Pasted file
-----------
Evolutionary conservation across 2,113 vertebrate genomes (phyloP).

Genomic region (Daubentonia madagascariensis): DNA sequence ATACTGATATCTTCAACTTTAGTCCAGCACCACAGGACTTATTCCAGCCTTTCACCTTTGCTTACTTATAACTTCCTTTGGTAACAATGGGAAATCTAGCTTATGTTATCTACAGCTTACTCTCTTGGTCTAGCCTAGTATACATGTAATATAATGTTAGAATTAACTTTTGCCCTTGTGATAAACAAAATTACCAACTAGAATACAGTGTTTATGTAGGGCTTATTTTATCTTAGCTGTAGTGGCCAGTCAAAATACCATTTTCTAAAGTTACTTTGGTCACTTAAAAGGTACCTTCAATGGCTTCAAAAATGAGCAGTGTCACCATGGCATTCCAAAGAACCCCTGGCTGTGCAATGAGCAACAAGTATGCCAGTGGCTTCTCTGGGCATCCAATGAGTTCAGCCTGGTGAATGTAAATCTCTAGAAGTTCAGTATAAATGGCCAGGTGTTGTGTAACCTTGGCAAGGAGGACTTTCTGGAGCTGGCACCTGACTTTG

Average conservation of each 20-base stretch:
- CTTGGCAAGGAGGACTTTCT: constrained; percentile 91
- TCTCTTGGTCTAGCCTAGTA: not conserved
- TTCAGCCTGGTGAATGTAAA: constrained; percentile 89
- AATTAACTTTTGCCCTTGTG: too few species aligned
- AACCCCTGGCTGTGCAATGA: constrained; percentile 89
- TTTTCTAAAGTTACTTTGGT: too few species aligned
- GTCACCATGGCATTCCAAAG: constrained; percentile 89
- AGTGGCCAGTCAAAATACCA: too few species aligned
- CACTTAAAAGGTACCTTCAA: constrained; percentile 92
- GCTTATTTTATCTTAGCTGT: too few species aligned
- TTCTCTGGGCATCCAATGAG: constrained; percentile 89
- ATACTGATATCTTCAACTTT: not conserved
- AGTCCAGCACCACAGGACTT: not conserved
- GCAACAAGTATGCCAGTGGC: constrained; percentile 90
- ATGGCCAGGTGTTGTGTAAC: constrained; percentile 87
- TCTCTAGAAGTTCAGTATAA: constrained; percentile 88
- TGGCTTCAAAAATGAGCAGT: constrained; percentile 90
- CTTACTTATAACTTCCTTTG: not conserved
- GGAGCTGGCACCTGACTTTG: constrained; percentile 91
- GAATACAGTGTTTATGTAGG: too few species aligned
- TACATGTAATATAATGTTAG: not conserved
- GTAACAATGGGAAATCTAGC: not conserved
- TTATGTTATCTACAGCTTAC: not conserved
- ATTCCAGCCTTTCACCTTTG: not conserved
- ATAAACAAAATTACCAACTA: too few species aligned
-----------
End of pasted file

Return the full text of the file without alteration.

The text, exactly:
Evolutionary conservation across 2,113 vertebrate genomes (phyloP).

Genomic region (Daubentonia madagascariensis): DNA sequence ATACTGATATCTTCAACTTTAGTCCAGCACCACAGGACTTATTCCAGCCTTTCACCTTTGCTTACTTATAACTTCCTTTGGTAACAATGGGAAATCTAGCTTATGTTATCTACAGCTTACTCTCTTGGTCTAGCCTAGTATACATGTAATATAATGTTAGAATTAACTTTTGCCCTTGTGATAAACAAAATTACCAACTAGAATACAGTGTTTATGTAGGGCTTATTTTATCTTAGCTGTAGTGGCCAGTCAAAATACCATTTTCTAAAGTTACTTTGGTCACTTAAAAGGTACCTTCAATGGCTTCAAAAATGAGCAGTGTCACCATGGCATTCCAAAGAACCCCTGGCTGTGCAATGAGCAACAAGTATGCCAGTGGCTTCTCTGGGCATCCAATGAGTTCAGCCTGGTGAATGTAAATCTCTAGAAGTTCAGTATAAATGGCCAGGTGTTGTGTAACCTTGGCAAGGAGGACTTTCTGGAGCTGGCACCTGACTTTG

Average conservation of each 20-base stretch:
- CTTGGCAAGGAGGACTTTCT: constrained; percentile 91
- TCTCTTGGTCTAGCCTAGTA: not conserved
- TTCAGCCTGGTGAATGTAAA: constrained; percentile 89
- AATTAACTTTTGCCCTTGTG: too few species aligned
- AACCCCTGGCTGTGCAATGA: constrained; percentile 89
- TTTTCTAAAGTTACTTTGGT: too few species aligned
- GTCACCATGGCATTCCAAAG: constrained; percentile 89
- AGTGGCCAGTCAAAATACCA: too few species aligned
- CACTTAAAAGGTACCTTCAA: constrained; percentile 92
- GCTTATTTTATCTTAGCTGT: too few species aligned
- TTCTCTGGGCATCCAATGAG: constrained; percentile 89
- ATACTGATATCTTCAACTTT: not conserved
- AGTCCAGCACCACAGGACTT: not conserved
- GCAACAAGTATGCCAGTGGC: constrained; percentile 90
- ATGGCCAGGTGTTGTGTAAC: constrained; percentile 87
- TCTCTAGAAGTTCAGTATAA: constrained; percentile 88
- TGGCTTCAAAAATGAGCAGT: constrained; percentile 90
- CTTACTTATAACTTCCTTTG: not conserved
- GGAGCTGGCACCTGACTTTG: constrained; percentile 91
- GAATACAGTGTTTATGTAGG: too few species aligned
- TACATGTAATATAATGTTAG: not conserved
- GTAACAATGGGAAATCTAGC: not conserved
- TTATGTTATCTACAGCTTAC: not conserved
- ATTCCAGCCTTTCACCTTTG: not conserved
- ATAAACAAAATTACCAACTA: too few species aligned